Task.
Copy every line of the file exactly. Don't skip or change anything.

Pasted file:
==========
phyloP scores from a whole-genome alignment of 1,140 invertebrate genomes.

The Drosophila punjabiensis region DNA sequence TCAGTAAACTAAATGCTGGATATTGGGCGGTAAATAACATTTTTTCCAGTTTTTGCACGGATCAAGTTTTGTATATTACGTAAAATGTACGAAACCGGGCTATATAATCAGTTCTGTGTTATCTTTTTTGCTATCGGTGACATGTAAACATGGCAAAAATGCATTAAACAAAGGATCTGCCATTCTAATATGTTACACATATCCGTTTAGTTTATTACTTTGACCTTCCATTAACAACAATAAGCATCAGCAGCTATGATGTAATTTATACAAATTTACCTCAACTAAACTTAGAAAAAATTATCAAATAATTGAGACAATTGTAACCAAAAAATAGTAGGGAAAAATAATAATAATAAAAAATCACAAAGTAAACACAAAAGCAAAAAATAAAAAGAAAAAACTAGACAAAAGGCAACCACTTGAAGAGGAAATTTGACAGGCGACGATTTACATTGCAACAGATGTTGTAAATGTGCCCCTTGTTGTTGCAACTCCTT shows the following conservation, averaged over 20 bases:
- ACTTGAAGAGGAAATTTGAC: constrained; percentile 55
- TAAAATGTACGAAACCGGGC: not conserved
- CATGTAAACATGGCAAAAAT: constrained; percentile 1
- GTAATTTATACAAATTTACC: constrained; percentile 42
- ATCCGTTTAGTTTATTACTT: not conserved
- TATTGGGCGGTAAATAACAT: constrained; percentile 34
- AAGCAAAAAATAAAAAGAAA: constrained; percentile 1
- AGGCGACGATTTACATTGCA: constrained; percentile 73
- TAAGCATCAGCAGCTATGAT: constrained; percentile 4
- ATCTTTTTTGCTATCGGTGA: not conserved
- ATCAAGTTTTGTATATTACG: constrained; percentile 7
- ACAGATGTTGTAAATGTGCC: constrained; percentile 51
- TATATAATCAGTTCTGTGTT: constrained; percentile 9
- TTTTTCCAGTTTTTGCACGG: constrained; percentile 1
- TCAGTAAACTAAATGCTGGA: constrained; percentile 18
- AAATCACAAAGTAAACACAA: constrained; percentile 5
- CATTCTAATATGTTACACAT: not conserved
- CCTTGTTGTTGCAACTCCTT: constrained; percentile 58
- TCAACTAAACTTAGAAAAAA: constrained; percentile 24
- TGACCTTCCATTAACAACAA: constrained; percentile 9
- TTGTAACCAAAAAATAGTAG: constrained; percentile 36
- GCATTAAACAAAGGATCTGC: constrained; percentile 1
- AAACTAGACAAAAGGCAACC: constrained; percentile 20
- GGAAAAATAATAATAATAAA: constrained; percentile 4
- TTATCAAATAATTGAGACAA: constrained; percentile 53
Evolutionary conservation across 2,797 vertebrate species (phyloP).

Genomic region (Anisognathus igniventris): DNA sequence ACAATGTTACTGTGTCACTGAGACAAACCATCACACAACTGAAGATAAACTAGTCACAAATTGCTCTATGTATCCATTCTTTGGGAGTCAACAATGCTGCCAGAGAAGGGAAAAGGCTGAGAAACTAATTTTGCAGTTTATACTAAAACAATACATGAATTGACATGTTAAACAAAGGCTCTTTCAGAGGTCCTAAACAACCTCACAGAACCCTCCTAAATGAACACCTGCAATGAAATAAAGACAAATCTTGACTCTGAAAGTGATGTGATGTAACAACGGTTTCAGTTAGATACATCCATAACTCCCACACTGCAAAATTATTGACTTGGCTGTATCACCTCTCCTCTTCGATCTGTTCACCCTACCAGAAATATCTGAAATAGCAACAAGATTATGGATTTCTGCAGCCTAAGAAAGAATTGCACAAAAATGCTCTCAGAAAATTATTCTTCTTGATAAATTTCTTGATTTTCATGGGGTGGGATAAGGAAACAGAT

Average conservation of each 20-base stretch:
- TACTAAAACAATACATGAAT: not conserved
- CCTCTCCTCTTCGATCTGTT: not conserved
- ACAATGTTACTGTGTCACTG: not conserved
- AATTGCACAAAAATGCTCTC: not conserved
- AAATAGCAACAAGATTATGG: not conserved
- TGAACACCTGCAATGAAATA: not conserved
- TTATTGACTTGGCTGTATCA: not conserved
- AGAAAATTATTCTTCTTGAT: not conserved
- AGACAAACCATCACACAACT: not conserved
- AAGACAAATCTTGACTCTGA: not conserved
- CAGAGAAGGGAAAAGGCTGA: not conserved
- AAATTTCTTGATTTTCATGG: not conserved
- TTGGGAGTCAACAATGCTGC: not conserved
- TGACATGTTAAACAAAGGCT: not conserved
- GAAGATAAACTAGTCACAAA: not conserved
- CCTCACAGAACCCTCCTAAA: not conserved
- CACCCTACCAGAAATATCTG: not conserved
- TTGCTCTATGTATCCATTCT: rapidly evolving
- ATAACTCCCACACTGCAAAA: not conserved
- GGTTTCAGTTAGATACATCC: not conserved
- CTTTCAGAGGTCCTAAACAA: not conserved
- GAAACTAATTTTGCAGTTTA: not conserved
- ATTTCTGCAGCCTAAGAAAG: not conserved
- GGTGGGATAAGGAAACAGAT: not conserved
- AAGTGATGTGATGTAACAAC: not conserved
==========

phyloP scores from a whole-genome alignment of 1,140 invertebrate genomes.

The Drosophila punjabiensis region DNA sequence TCAGTAAACTAAATGCTGGATATTGGGCGGTAAATAACATTTTTTCCAGTTTTTGCACGGATCAAGTTTTGTATATTACGTAAAATGTACGAAACCGGGCTATATAATCAGTTCTGTGTTATCTTTTTTGCTATCGGTGACATGTAAACATGGCAAAAATGCATTAAACAAAGGATCTGCCATTCTAATATGTTACACATATCCGTTTAGTTTATTACTTTGACCTTCCATTAACAACAATAAGCATCAGCAGCTATGATGTAATTTATACAAATTTACCTCAACTAAACTTAGAAAAAATTATCAAATAATTGAGACAATTGTAACCAAAAAATAGTAGGGAAAAATAATAATAATAAAAAATCACAAAGTAAACACAAAAGCAAAAAATAAAAAGAAAAAACTAGACAAAAGGCAACCACTTGAAGAGGAAATTTGACAGGCGACGATTTACATTGCAACAGATGTTGTAAATGTGCCCCTTGTTGTTGCAACTCCTT shows the following conservation, averaged over 20 bases:
- ACTTGAAGAGGAAATTTGAC: constrained; percentile 55
- TAAAATGTACGAAACCGGGC: not conserved
- CATGTAAACATGGCAAAAAT: constrained; percentile 1
- GTAATTTATACAAATTTACC: constrained; percentile 42
- ATCCGTTTAGTTTATTACTT: not conserved
- TATTGGGCGGTAAATAACAT: constrained; percentile 34
- AAGCAAAAAATAAAAAGAAA: constrained; percentile 1
- AGGCGACGATTTACATTGCA: constrained; percentile 73
- TAAGCATCAGCAGCTATGAT: constrained; percentile 4
- ATCTTTTTTGCTATCGGTGA: not conserved
- ATCAAGTTTTGTATATTACG: constrained; percentile 7
- ACAGATGTTGTAAATGTGCC: constrained; percentile 51
- TATATAATCAGTTCTGTGTT: constrained; percentile 9
- TTTTTCCAGTTTTTGCACGG: constrained; percentile 1
- TCAGTAAACTAAATGCTGGA: constrained; percentile 18
- AAATCACAAAGTAAACACAA: constrained; percentile 5
- CATTCTAATATGTTACACAT: not conserved
- CCTTGTTGTTGCAACTCCTT: constrained; percentile 58
- TCAACTAAACTTAGAAAAAA: constrained; percentile 24
- TGACCTTCCATTAACAACAA: constrained; percentile 9
- TTGTAACCAAAAAATAGTAG: constrained; percentile 36
- GCATTAAACAAAGGATCTGC: constrained; percentile 1
- AAACTAGACAAAAGGCAACC: constrained; percentile 20
- GGAAAAATAATAATAATAAA: constrained; percentile 4
- TTATCAAATAATTGAGACAA: constrained; percentile 53
Evolutionary conservation across 2,797 vertebrate species (phyloP).

Genomic region (Anisognathus igniventris): DNA sequence ACAATGTTACTGTGTCACTGAGACAAACCATCACACAACTGAAGATAAACTAGTCACAAATTGCTCTATGTATCCATTCTTTGGGAGTCAACAATGCTGCCAGAGAAGGGAAAAGGCTGAGAAACTAATTTTGCAGTTTATACTAAAACAATACATGAATTGACATGTTAAACAAAGGCTCTTTCAGAGGTCCTAAACAACCTCACAGAACCCTCCTAAATGAACACCTGCAATGAAATAAAGACAAATCTTGACTCTGAAAGTGATGTGATGTAACAACGGTTTCAGTTAGATACATCCATAACTCCCACACTGCAAAATTATTGACTTGGCTGTATCACCTCTCCTCTTCGATCTGTTCACCCTACCAGAAATATCTGAAATAGCAACAAGATTATGGATTTCTGCAGCCTAAGAAAGAATTGCACAAAAATGCTCTCAGAAAATTATTCTTCTTGATAAATTTCTTGATTTTCATGGGGTGGGATAAGGAAACAGAT

Average conservation of each 20-base stretch:
- TACTAAAACAATACATGAAT: not conserved
- CCTCTCCTCTTCGATCTGTT: not conserved
- ACAATGTTACTGTGTCACTG: not conserved
- AATTGCACAAAAATGCTCTC: not conserved
- AAATAGCAACAAGATTATGG: not conserved
- TGAACACCTGCAATGAAATA: not conserved
- TTATTGACTTGGCTGTATCA: not conserved
- AGAAAATTATTCTTCTTGAT: not conserved
- AGACAAACCATCACACAACT: not conserved
- AAGACAAATCTTGACTCTGA: not conserved
- CAGAGAAGGGAAAAGGCTGA: not conserved
- AAATTTCTTGATTTTCATGG: not conserved
- TTGGGAGTCAACAATGCTGC: not conserved
- TGACATGTTAAACAAAGGCT: not conserved
- GAAGATAAACTAGTCACAAA: not conserved
- CCTCACAGAACCCTCCTAAA: not conserved
- CACCCTACCAGAAATATCTG: not conserved
- TTGCTCTATGTATCCATTCT: rapidly evolving
- ATAACTCCCACACTGCAAAA: not conserved
- GGTTTCAGTTAGATACATCC: not conserved
- CTTTCAGAGGTCCTAAACAA: not conserved
- GAAACTAATTTTGCAGTTTA: not conserved
- ATTTCTGCAGCCTAAGAAAG: not conserved
- GGTGGGATAAGGAAACAGAT: not conserved
- AAGTGATGTGATGTAACAAC: not conserved